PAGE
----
AAMBC (African Americans On The Move Book Club)
New Book Release
Every Twenty Four Hours
Cynthia Johnson (CJ) is a Christian, wife, mother, college graduate and a career woman. She is also a breast cancer survivor and Caring Angel volunteer for Hospice of Dayton. CJ has been jotting down storylines and poetry since grade school. She has self-published two previous novels,Stop the Music and Straw Dreams, which are both inspirational novels that deal with her love of and dependence on God. She loves animals and long walks on the beach with her husband of twenty-five years. She someday hopes to retire from her day job and lead a national cancer initiative to provide family support services for cancer patients.
The corners of his mouth turned up. Eileen’s cheeks warmed. Within milliseconds, her insides felt mushy as a Popsicle on a hot summer’s afternoon. He was tall, handsome, clean-cut, and somewhere in his early twenties. His broad chest sculpted his tailored blue suit, and the scent of his cologne, geraniums with a woody musk base was a delight to her nose. Her mouth filled with saliva. Now she understood the hype in psych class about Pavlov’s dog. She swallowed several times.
“Are you okay?” he asked.
“Yes.” She stood before him, mesmerized. Was jet fuel pumping through her veins instead of plasma? All she knew was that her head was definitely in the clouds.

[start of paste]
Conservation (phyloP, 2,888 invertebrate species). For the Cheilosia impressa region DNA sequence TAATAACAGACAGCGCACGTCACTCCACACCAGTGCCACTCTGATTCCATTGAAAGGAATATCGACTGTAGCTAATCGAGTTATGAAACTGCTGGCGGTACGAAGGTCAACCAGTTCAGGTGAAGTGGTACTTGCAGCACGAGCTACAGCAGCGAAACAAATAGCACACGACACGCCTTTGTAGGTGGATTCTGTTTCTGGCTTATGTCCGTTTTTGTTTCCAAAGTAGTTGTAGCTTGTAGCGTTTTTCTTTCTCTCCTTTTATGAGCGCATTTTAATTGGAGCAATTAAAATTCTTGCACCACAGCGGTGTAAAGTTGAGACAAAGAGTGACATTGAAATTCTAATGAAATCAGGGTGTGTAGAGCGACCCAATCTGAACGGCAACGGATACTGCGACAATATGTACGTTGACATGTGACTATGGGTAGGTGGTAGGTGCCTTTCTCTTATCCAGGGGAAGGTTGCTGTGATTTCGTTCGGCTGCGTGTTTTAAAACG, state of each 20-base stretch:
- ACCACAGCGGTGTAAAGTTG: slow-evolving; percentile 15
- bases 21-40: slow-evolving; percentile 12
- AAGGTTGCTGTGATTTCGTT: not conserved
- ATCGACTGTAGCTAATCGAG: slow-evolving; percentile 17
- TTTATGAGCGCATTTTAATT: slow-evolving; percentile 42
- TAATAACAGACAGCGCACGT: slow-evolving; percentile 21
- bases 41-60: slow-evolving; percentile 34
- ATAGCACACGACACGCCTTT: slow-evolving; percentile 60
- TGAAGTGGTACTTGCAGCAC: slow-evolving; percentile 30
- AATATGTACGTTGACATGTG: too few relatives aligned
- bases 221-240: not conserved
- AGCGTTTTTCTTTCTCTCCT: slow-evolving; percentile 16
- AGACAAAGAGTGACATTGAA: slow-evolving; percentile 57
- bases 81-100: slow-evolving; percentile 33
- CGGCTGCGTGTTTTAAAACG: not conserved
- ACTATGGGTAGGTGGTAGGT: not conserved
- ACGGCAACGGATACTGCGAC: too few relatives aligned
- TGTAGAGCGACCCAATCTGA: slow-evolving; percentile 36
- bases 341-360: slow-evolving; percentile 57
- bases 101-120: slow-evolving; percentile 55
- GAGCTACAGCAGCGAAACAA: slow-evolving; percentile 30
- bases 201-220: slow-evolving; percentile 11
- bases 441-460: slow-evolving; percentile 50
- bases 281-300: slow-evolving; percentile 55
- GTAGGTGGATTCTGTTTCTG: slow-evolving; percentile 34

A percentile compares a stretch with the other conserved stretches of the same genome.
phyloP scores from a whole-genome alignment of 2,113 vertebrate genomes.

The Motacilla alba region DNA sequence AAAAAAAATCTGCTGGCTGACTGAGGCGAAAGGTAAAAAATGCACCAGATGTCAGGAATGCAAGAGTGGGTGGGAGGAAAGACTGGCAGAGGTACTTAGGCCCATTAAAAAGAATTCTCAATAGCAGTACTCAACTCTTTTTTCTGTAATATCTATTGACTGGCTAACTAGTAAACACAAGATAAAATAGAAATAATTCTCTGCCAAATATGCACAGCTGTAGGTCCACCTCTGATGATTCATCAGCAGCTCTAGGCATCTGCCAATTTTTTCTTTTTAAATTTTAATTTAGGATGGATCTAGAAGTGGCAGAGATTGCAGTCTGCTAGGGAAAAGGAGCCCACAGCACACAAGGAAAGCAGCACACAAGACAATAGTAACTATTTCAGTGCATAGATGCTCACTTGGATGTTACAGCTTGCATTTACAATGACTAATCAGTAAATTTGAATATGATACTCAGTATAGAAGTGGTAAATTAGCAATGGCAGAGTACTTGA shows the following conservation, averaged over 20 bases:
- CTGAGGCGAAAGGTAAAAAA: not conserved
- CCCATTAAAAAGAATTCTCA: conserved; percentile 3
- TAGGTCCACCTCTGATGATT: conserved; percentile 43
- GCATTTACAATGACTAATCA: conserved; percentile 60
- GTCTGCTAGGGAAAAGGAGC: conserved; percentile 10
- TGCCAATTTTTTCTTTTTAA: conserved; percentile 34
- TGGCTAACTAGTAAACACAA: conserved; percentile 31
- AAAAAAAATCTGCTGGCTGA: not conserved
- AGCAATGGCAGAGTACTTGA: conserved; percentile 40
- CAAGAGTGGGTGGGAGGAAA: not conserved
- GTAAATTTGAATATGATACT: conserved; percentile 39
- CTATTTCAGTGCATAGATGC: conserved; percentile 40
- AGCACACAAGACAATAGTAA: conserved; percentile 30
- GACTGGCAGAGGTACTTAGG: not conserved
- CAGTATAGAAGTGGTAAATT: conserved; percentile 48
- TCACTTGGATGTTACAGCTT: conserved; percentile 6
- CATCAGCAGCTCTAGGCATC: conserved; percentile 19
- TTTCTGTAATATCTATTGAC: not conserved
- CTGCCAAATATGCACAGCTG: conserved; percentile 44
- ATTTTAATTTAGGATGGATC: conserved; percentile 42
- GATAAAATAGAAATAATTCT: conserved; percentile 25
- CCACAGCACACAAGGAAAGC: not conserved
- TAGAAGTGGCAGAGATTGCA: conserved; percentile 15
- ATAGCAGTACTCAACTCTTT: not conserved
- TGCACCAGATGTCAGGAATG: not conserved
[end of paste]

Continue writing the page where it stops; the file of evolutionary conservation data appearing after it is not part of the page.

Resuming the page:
“Okay, but did you make sure the gun is still here?” Sammy asked.
“No, but he wouldn’t take the gun. We only have it in case someone breaks in.”
“I don’t think he’d take it either, but I’d feel a whole lot better if you checked. You remember no one thought Tony would try to commit suicide either.”
“That’s ridiculous!” There he goes again comparing James’s emotional state to his father’s. “If it’ll make you shut up, I’ll show you,” she shouted. Eileen stormed to her bedroom. The sea-blue walls looked red through her enraged lenses. She grabbed hold of the doorknob and slung opened the closet door. It crashed into the plaster. But she didn’t care. Sammy had hit a nerve—severed the damn thing with his ice-pick tongue. Eileen pulled out the footstool that James had made her in shop class from beneath the rack of clothes. She saw Sammy watching her tensely. With her feet planted firmly against the wood grain, she reached high on top of the shelf where she kept the gun beneath an old blanket. Sammy offered to help, but she ignored him. Hadn’t
he done enough? She ran her hand along the wooden shelf and could feel a metal handle graze her fingertips. With her fingers locked around the metal, she pulled her hand back for Sammy to see. The proof was in her grasp. He was going to eat his words. All of them—choke on them like a big fat side of beef.
Thanks for reading and supporting my summer reading list!
Follow me on Twitter: @ivywriter
Follow me on Goodreads, www.goodreads.com/ivywriter